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Afghanistan Locks Down Capital To Avoid Coronavirus Tide


A volunteer in a protective suit sprays disinfectant outside a local police station to help curb the spread of coronavirus in the Afghan Kabul on March 23.

KABUL, Authorities in Afghanistan have announced sweeping measures to shut down the capital, Kabul, which is also the country’s largest city.

"All dear compatriots in Kabul are asked to stay home and not go out, except in necessity,” Mohammad Yaqub Haidari, governor of Kabul Province, told journalists on March 27. “Avoid crowded areas and take other precautionary measures announced by the Public Health Ministry to prevent the spread of the coronavirus.”

Haidari said the capital’s estimated 6 million residents can leave their houses only to seek medical help, get food or other essentials, receive security assistance, or to take care of another person.

Under the three-week restrictions, most government organizations and businesses will be closed, forcing hundreds of thousands of government and private workers to stay home. Hospitals, Kabul municipality's hygiene department, security forces, the Health Ministry, a special task force for combatting the coronavirus, grocery stores, and banks will be exempt from the restrictions.

“We want people to leave their houses only if they really need to; otherwise, everyone must stay in their home,” Interior Minister Massoud Andrabi said. “Those violating these rules will be dealt with in accordance with the law.”

Kabul is the latest addition to a growing number of cities and provinces that the Afghan authorities have locked down this week. Afghanistan has so far recorded 94 confirmed coronavirus cases while four people have died from COVID-19, the disease caused by the coronavirus infection. At least four of the confirmed coronavirus cases are in Kabul.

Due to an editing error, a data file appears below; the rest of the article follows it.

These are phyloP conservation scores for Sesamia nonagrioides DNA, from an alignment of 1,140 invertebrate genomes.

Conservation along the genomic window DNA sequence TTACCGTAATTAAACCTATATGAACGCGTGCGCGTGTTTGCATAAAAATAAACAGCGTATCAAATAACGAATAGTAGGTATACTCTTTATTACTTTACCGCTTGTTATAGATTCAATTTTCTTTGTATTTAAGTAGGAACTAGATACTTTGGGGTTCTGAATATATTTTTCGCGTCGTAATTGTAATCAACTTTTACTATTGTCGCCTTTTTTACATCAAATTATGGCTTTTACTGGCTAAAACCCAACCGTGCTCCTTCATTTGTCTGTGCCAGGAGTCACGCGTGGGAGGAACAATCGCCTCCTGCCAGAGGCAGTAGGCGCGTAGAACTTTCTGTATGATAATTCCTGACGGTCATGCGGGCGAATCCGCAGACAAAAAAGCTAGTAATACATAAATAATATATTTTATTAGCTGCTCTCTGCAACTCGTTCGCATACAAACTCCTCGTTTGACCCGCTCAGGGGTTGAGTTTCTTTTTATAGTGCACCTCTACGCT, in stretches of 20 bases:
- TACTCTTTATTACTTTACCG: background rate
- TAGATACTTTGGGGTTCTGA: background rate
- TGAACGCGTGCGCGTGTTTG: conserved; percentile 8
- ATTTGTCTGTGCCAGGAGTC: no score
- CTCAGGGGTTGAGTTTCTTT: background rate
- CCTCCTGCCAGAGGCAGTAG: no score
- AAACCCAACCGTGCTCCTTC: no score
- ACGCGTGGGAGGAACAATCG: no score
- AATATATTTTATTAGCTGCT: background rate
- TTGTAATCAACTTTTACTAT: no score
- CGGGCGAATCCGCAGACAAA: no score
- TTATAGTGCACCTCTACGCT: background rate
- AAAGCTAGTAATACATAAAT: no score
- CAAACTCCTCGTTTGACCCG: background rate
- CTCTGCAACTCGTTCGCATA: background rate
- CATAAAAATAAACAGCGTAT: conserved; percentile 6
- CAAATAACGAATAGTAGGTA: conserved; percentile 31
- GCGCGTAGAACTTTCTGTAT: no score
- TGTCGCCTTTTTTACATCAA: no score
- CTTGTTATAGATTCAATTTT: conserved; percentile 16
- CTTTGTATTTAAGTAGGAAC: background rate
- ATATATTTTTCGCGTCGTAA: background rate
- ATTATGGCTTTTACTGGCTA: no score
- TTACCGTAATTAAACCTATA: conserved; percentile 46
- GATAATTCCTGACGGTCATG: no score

But the impoverished country with rudimentary healthcare has conducted fewer tests. Authorities and experts fear that the return of more than 100,000 Afghans from neighboring Iran might prompt a large coronavirus outbreak in the country because Tehran has recorded more than 30,000 coronavirus infections while COVID-19 has killed more than 2,000 Iranians.

Earlier this week, Afghan Health Minister Ferozuddin Feroz warned that the coronavirus pandemic might kill 110,000 Afghans because the World Health Organization estimates had suggested that without precautionary measures the virus might infect some 80 percent or 25 million of the country’s estimated 32 million population.

“God willing, we can avoid such scenarios, if we can establish cooperation and we all unite in fighting the coronavirus,” he told journalists.

Abubakar Siddique wrote this story based on Nusrat Parsa’s reporting from Kabul, Afghanistan.

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